In monopolization law there are several legal standards that have been applied by courts and proposed by commentators, such as the balancing test, the specific intent test, the profit sacrifice test, the disproportionality test, the equally efficient competitor test, no-economic-sense test, and others.  Almost all of the tests can be grouped under the alternative categories of balancing or non-balancing tests.  Under the error cost approach, the ideal legal standard for any given area of monopolization law is the one that generates the smallest expected error cost.  Moreover, each of these tests has been proposed as a default rule to be applied across the board, but which can be abandoned in a specific case that merits an alternative standard.

The Department of Justice’s recent Section 2 Report reviews the various monopolization standards and embraces the disproportionality test as the best default rule.  The disproportionality test holds the defendant liable under Section 2 only when the anticompetitive effects of his conduct are disproportionate in light of the precompetitive benefits.  This is an approach that makes sense if one adopts the view, as did the authors of the DOJ report, that the costs of false convictions under monopolization law are larger than the costs of false acquittals.  The disproportionality test is quite close in application to the specific intent test, the no-economic-sense test, and one version of the profit sacrifice test.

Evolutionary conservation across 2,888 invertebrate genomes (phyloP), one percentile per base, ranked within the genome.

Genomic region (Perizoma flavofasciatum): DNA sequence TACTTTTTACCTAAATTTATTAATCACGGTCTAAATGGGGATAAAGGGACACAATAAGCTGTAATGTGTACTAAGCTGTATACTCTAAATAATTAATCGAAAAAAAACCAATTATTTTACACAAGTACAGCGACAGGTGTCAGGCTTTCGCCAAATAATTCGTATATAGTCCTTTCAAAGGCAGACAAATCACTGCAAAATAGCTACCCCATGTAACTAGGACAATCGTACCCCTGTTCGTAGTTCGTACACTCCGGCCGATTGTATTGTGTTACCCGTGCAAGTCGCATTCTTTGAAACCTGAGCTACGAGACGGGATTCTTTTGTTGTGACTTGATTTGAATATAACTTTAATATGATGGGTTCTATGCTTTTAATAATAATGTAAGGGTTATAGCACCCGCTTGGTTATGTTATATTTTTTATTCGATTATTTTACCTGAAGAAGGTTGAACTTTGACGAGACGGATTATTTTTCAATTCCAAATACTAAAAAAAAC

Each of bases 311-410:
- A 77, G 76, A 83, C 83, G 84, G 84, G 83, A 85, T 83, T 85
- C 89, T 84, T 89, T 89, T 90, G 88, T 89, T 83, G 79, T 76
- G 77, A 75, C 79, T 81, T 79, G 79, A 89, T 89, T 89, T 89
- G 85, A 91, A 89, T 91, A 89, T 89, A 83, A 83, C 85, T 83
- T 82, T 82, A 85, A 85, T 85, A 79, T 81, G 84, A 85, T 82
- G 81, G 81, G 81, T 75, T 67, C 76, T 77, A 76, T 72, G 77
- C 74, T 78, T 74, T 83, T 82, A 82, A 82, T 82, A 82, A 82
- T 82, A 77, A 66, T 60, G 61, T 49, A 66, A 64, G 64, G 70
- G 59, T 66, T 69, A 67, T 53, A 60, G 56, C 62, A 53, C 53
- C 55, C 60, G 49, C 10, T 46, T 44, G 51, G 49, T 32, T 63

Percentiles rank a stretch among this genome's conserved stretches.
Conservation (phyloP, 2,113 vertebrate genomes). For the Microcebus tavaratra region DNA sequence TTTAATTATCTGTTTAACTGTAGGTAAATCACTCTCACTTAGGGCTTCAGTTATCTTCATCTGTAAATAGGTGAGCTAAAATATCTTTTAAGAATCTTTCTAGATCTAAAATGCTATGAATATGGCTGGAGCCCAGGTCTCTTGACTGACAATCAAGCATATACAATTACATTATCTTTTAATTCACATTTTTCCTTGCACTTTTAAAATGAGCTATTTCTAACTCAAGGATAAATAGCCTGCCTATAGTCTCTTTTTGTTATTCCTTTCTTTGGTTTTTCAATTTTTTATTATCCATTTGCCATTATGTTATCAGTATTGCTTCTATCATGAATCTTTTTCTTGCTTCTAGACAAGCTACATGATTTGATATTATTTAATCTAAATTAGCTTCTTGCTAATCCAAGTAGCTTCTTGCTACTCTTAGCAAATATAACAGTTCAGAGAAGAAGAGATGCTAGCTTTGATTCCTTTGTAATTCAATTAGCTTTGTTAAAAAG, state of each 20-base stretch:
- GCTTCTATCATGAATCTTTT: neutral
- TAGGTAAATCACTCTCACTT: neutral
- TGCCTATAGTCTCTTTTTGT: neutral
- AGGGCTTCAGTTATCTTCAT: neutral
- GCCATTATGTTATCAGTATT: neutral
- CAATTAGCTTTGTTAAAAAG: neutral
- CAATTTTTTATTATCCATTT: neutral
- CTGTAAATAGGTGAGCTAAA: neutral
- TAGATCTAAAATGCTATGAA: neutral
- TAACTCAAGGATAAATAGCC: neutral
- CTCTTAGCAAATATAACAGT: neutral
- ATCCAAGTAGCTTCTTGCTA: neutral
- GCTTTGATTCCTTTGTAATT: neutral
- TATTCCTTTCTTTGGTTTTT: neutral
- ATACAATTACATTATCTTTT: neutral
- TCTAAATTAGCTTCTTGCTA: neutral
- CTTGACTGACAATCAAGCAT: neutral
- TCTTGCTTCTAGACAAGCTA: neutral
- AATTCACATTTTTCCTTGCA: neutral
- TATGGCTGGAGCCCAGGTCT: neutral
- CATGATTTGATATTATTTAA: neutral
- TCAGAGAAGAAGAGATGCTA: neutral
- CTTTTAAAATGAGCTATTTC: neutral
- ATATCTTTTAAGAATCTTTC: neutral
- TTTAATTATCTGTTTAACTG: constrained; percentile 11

Although it is ultimately an empirical question, there are several reasons to adopt the presumption that false conviction costs are greater than false acquittal costs in the monopolization context.  Two of the most persuasive reasons are based on the incentives for entry and for rent-seeking.  The costs of false acquittals in the monopolization setting can be kept in check through the threat of competitive entry.  The costs of false convictions, on the other hand, generate rent seeking incentives to file suit under Section 2 on the part of firms that compete against dominant firms.  Another important reason for the presumption is the asymmetric impact of errors.  False acquittals permit one firm, the falsely-acquitted defendant, to continue practices that harm consumers.  False convictions overdeter dominant firms in general, and can lead to a form of soft competition which is especially harmful to consumers.